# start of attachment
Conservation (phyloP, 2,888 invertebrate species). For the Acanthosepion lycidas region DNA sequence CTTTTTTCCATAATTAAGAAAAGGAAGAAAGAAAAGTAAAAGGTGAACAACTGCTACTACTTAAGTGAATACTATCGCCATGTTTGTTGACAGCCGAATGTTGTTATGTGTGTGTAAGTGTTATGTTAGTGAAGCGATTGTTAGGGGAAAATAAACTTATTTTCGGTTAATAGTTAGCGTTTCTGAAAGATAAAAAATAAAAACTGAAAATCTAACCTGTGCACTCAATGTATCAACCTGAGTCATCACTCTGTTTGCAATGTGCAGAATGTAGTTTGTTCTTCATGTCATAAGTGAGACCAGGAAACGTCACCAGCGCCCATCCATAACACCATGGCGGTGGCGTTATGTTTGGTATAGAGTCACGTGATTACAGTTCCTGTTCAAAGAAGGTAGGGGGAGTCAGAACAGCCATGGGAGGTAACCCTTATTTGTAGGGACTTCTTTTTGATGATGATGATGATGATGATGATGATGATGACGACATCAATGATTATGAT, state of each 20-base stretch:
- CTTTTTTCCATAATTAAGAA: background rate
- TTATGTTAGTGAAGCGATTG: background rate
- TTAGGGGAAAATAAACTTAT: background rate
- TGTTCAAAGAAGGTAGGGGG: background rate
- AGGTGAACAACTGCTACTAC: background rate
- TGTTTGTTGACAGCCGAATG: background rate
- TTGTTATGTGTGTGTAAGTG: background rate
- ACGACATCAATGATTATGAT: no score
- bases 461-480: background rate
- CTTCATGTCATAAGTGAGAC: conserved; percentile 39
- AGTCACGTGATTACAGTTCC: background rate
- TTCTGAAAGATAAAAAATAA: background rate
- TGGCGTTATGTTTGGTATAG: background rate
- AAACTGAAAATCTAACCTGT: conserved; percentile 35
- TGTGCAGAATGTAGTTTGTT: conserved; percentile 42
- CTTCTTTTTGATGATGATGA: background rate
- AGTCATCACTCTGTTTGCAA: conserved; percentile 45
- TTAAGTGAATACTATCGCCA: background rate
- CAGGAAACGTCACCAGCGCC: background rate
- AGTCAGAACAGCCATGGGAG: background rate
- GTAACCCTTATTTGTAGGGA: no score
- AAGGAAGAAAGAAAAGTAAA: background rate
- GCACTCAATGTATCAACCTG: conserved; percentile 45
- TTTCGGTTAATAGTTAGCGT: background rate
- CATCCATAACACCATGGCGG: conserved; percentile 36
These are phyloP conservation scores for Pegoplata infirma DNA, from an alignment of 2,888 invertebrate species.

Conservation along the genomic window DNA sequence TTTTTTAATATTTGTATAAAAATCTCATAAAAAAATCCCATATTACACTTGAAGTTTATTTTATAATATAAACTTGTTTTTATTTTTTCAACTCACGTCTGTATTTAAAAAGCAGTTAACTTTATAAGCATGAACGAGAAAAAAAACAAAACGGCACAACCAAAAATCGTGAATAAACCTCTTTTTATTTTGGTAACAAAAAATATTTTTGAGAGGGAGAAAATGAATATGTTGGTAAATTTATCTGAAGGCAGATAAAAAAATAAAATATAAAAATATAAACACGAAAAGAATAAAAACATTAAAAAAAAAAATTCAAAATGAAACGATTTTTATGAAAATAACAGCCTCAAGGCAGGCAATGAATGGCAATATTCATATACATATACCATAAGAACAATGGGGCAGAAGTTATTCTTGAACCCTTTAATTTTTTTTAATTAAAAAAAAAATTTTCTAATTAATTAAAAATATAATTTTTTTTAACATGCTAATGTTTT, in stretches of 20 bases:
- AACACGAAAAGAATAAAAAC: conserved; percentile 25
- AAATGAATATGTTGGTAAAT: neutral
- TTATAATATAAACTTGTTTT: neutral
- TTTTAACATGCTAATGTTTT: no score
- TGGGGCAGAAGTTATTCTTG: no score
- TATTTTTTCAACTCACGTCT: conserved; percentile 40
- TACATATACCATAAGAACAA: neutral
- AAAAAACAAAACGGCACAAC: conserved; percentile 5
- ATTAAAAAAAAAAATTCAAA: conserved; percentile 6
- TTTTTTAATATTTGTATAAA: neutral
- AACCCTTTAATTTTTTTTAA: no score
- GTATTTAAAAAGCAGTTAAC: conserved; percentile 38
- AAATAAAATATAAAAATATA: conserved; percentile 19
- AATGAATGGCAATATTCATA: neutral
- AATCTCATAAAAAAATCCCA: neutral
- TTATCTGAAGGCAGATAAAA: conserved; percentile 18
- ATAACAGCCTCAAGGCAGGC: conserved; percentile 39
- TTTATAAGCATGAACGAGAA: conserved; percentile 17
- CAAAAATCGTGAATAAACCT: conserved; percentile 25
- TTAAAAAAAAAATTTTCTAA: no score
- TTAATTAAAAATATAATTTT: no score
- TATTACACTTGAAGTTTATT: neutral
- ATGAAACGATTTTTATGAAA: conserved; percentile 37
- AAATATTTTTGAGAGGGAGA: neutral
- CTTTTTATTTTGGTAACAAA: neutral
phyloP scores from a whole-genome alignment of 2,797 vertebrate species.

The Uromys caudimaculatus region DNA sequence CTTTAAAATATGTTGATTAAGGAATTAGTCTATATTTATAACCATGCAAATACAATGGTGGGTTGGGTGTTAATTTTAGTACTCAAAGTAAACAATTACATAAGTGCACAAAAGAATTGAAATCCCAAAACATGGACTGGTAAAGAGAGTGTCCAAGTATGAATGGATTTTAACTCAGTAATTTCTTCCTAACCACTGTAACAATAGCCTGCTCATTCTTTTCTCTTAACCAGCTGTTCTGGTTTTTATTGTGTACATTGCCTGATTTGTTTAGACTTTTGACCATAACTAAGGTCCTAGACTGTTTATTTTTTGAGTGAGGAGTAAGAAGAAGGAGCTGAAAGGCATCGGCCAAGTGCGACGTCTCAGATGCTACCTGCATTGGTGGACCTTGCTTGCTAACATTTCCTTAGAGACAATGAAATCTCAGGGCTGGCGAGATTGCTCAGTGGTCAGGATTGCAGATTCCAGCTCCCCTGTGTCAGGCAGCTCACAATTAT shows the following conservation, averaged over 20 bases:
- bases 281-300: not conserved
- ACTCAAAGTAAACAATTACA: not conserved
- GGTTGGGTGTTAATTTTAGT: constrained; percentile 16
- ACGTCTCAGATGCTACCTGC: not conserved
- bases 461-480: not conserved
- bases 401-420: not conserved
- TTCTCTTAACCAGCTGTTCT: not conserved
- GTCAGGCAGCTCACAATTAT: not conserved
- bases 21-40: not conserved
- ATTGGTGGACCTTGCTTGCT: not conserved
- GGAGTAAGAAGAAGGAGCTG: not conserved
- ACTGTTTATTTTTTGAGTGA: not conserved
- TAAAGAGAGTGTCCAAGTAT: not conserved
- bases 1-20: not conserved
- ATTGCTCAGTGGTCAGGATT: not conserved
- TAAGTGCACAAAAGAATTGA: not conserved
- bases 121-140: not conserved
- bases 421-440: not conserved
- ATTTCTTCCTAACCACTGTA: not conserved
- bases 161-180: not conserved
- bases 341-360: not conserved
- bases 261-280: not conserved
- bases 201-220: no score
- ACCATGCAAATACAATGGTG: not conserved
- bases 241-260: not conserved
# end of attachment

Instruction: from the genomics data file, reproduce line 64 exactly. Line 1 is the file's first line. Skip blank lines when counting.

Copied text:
- bases 21-40: not conserved